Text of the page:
Fig. Fig.33 shows MTC histograms for young and elderly groups during walking on various sloped surfaces. These plots reveal some obvious qualitative differences between two groups such as differences in variability and central tendency of MTC. Descriptive statistics of MTC and VelMTC while walking at positive, flat and negative slopes for young and elderly groups are presented in Table Table1.1. Friedman's nonparametric two-way analysis of variance test results show that maxMTC, meanMTC, STDMTC and LQRMTC at -3° slope were significantly higher than that at +3° in the young group.
Fig. Fig.44 shows histograms of VelMTC for young and elderly populations during walking on various sloped surfaces. According to the results presented in Table Table1,1, medianVelMTC of both groups was found to be decreased (1.5% for young group; 2.3% for elderly group) at negative slope but remained relatively unchanged at positive slope. IQR and STD of VelMTC in both groups remained unchanged at slopes. However, maxVelMTC at -3° slope in young group was found to be significantly lower than that at flat(0°) surface (Table (Table1).1). Q1VelMTC and minVelMTC at all conditions (+3°, 0° and -3°) were found be significantly (p < 0.05) lower in the elderly group. Also, central tendency measures (meanVelMTC, medianVelMTC and modeVelMTC) of VelMTC in the elderly group walking at negative slope(-3°) were found to be significantly (p ≤ 0.05) lower than that of the young group. No significant differences between groups were found for other measures. However, it is interesting to note that distributions of MTC and VelMTC in both groups are oppositely skewed (Table (Table11).
Fig. Fig.55 shows that walking on both slope changes in downward (from 0° to -3°) (panel A) and upward (from 0° to +3°) (panel B) induced significant correlations (ρ = 0.93, p = 0.0003; ρ = 0.85, p = 0.0038) between changes of medianMTC and IQRMTC for the young adults. In comparison, there are no such significant relationships found in the elderly adults due to changes in slopes (panel C and D).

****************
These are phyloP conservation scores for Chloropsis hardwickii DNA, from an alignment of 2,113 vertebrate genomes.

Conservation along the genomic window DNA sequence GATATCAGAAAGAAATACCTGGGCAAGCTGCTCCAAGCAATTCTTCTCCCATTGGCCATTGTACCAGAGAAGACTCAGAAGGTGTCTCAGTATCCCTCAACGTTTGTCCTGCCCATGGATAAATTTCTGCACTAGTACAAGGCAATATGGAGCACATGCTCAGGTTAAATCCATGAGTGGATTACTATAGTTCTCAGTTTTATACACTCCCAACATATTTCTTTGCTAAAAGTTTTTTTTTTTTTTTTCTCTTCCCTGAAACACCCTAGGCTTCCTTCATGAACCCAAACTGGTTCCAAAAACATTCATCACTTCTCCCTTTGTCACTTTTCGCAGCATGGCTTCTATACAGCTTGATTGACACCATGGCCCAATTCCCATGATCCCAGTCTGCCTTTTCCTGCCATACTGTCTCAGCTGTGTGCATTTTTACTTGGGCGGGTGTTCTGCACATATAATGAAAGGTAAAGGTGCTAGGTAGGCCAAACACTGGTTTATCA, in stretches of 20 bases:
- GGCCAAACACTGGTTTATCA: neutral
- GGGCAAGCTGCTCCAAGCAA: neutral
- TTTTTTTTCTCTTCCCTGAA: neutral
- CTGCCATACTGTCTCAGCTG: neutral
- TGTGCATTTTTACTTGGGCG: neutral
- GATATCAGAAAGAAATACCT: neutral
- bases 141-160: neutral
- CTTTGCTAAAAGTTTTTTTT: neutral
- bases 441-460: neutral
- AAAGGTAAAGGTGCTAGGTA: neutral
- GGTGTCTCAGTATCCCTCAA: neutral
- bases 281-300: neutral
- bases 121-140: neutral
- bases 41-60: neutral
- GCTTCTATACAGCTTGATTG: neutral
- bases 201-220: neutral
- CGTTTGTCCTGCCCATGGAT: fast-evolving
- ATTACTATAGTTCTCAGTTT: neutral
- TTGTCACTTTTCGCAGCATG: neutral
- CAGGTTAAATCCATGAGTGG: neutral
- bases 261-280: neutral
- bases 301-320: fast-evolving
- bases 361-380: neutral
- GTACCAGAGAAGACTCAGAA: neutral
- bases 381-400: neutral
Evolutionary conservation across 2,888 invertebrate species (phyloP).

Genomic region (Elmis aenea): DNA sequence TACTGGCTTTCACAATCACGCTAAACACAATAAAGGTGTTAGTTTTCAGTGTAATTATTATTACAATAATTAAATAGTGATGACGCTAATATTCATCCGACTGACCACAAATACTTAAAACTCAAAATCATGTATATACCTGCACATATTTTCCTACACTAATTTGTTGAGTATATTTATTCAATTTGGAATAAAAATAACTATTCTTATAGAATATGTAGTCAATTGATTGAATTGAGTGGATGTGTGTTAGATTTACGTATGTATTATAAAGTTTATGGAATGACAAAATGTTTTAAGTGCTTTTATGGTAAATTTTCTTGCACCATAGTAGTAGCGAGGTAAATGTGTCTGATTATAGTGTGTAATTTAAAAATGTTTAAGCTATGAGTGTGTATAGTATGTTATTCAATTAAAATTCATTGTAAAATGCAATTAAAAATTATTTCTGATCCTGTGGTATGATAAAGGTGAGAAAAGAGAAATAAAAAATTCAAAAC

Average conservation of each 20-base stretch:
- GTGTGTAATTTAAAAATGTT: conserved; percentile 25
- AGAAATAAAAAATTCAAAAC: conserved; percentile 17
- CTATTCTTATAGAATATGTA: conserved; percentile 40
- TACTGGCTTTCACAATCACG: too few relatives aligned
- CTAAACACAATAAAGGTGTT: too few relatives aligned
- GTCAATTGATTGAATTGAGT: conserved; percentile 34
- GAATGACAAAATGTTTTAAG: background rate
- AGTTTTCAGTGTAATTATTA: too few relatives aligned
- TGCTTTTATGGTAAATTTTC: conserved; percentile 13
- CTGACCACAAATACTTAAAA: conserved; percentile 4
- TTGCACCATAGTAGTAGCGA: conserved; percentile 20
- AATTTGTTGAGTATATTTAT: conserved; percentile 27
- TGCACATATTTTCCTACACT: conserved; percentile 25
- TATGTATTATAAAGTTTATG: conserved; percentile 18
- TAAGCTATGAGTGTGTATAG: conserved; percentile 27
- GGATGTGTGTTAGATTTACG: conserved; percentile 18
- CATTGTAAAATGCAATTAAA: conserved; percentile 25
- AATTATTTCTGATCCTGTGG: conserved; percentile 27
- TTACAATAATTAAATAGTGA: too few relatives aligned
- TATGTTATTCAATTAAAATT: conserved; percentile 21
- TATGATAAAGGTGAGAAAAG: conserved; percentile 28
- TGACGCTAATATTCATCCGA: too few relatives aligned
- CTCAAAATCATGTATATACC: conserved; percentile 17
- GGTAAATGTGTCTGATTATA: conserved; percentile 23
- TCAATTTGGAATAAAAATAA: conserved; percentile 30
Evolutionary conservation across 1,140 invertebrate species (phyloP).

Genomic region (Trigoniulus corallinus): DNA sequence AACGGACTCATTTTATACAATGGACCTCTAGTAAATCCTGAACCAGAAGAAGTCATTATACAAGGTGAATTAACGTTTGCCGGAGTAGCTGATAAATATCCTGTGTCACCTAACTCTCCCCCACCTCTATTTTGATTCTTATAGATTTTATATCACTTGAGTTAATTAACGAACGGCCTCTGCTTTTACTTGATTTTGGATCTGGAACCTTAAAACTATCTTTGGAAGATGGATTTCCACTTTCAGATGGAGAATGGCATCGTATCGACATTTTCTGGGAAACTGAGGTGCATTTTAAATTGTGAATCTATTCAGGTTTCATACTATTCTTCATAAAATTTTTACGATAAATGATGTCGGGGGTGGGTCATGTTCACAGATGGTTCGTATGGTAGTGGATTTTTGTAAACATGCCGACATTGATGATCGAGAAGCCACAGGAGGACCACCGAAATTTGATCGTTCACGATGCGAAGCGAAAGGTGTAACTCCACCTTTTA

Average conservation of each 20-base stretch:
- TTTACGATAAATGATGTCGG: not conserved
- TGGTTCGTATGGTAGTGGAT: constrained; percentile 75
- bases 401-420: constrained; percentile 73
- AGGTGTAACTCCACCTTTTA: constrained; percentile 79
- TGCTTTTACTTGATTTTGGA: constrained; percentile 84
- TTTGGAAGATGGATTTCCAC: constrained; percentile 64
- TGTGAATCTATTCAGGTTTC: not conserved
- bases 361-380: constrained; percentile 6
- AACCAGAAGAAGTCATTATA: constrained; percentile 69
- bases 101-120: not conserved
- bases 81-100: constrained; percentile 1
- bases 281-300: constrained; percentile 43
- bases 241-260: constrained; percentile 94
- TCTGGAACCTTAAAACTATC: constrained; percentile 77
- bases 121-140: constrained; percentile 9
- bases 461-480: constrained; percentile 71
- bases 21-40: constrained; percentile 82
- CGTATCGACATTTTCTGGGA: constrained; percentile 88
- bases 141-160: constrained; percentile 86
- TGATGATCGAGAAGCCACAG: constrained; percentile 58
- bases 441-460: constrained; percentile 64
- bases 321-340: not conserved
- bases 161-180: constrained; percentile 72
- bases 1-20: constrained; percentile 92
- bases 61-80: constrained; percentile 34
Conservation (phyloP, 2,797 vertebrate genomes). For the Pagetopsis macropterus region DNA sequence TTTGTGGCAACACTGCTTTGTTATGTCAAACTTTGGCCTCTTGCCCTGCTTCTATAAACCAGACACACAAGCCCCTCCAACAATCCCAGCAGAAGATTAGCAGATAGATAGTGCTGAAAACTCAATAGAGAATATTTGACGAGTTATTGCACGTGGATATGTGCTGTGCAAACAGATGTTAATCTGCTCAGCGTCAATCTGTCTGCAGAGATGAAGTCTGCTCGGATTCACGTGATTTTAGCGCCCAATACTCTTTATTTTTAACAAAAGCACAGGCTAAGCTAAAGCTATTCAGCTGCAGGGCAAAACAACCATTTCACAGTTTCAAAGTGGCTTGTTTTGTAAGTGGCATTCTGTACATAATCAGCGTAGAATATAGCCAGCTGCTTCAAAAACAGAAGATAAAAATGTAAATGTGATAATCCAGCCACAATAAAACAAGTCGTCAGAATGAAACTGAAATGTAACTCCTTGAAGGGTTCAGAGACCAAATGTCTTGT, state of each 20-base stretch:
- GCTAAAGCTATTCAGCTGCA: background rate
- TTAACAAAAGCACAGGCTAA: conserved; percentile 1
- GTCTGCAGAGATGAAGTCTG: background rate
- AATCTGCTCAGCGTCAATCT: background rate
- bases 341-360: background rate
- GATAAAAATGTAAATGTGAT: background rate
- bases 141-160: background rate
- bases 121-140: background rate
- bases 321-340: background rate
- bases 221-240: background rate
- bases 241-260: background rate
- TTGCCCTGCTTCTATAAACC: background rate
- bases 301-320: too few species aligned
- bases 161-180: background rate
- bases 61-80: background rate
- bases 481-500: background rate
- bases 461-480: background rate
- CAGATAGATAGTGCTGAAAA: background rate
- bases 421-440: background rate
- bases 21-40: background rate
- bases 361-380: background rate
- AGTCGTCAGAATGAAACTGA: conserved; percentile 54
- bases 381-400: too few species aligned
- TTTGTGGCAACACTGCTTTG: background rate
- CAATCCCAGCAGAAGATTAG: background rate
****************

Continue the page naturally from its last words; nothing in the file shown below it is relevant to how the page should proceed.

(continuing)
Table Table22 summarize the correlations among (median, IQR) of MTC and (median, IQR) of VelMTC respectively within each age group. There were significant (p = <0.01) positive relationship of IQRVelMTC with medianMTC(ρ = 0.83) and IQRMTC(ρ = 0.81) in the young adults while walking at 0° slope (Table (Table2b).2b). However, no such significant relationships were found in the same group while walking at sloped surfaces (-3° and +3°) (Table 2a, c).
In the elderly group, in contrast, no significant relationships among descriptive statistics of MTC and medianVelMTC, IQRVelMTC were found (Table (Table22).
The results of this study highlight the implications of two gait variables, i.e. MTC and foot velocity at MTC (VelMTC) that have been utilized to characterize gait patterns of the young and elderly subjects during walking at various slopes. The trajectory of the foot during gait is a precise end-point control task. MTC has close linkage with tripping risks during walking and its characteristics have been used to effectively recognize trip related fallers from non-fallers [9,15]. Furthermore, foot velocity at MTC represents an important dynamic measure of the foot at the critical event which potentially determines whether the consequent of a trip would be a fall or not. For example, foot moving with a high horizontal velocity is more likely to result in a fall following contact with an over ground obstacle or obstruction. Horizontal foot velocity at MTC has been reported to be at its maximum previously , however, there have not been any previous attempts to characterize gait control mechanisms using this measure.